Finding the issue
At the top of the Issue description panel, there are some handy tools that help to quickly locate the issue, both on the page or in the source code:
- Highlight: clicking this will scroll the element into view and add a highlight and a tooltip to the element in question
- Inspect: This will open the Elements panel in your DevTools and highlight the particular HTML element that is causing the issue. By viewing the code on our example page, I can see that there is a link that has no hidden or visible text and it surrounds an image with an empty alt attribute. So now I know to report this as an accessibility failure, because links must have an accessible name
Just below those 2 options, there are some details about the issue, the impact in this case is serious and also we have Issue Tags, these inform us that it is an actual failure and it fails both WCAG 2.4.4 Link Text (In Context) and 4.1.2 Name, Role, Value, both of those are level A requirements.
To find the next issue of that type, at the top of the Issue description panel, there are Next issue and Last issue buttons, these are visually represented as a chevron and double chevron, respectively.
Further down in the panel, there are some options which will help you to resolve the issue, in this case it’s as simple as adding some text, that will inform users of the purpose of that link, I would suggest alt text here, as these are functional images.
Automated and semi-automated tools are perfectly imperfect, they can’t second guess developer intent in all circumstances, so oftentimes, the issue will be categorised under Needs review. Some common issues that often need review are complex widgets, missing roles and colour contrast. Colour contrast often needs review when backgrounds or font colours use gradients or opacity that is lower than 1 as the algorithm cannot correctly calculate the contrast, so it requires human review.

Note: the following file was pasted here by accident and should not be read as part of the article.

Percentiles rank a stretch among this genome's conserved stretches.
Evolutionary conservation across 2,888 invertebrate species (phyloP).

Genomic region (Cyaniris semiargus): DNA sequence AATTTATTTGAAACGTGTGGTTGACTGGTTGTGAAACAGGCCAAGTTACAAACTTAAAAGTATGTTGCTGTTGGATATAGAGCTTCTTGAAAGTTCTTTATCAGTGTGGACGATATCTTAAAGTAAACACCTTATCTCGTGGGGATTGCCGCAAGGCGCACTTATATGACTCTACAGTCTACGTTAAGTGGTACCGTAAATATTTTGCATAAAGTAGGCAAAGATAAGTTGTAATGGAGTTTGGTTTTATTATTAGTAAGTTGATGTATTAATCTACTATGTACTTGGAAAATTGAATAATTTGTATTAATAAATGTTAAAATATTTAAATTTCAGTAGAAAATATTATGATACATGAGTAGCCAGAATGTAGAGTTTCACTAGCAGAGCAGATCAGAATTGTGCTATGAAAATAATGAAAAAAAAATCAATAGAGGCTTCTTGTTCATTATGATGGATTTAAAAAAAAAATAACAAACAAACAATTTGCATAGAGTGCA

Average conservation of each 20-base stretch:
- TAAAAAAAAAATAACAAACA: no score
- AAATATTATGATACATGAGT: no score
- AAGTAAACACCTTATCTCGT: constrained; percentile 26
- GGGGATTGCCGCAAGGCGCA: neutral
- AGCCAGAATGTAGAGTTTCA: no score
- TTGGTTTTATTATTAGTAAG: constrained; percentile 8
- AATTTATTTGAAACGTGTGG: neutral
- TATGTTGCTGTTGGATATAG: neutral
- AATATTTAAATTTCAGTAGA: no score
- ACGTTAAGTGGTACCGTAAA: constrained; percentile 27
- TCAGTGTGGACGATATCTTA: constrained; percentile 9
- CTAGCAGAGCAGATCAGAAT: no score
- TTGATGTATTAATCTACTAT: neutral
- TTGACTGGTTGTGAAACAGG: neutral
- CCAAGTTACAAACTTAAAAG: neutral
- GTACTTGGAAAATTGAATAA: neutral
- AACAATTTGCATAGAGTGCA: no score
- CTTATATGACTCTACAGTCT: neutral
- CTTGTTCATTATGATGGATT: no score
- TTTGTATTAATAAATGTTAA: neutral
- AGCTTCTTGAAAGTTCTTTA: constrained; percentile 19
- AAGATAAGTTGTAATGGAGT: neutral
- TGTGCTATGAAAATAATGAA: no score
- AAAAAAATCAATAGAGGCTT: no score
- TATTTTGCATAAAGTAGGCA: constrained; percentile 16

Axe provides a useful set of tests to enable you to identify issues on webpages. Always remember to test the page as it first displays, then locate any accordions, modals, tabbed interfaces, disclosure menus or indeed anything else that changes the presentation and/ or functionality of the page and test with each open and it’s likely you will discover additional issues.
Wave is available for Chrome, Firefox and Edge and again, not Safari. Visit the WAVE page and locate the link for your chosen browser’s extension store and follow any prompts to install it.
The WAVE extension works a little differently, in that it doesn’t require you to use the DevTools, it has a handy button in your extensions bar (usually at the top of your browser). The button’s name is WAVE and it is visually represented as a grey circle with a white letter “W” inside. Alternatively, right clicking anywhere on the page will display a context menu, selecting Wave this page will also run the WAVE tool.
The only thing we need to do here, is click the button and the WAVE interface opens up.
Interpreting the test results
The WAVE interface usually appears on the left of the screen, although this may change dependant on viewport size, resolution or zoom settings.
There is A Summary section, which displays a tabbed interface, each tab, with the exception of the Summary tab provides additional information about the page as a whole:
The Details tab lists all of the page information detected, it’s important to note that these are not all errors, some will be checking the page’s structure and some will be Alerts which are those checks that require manual review.
Each section in the Details tab has a More information button (visually represented by a white lowercase “i” in a grey circle. When clicked, each will open the References tab, with generic details about that check.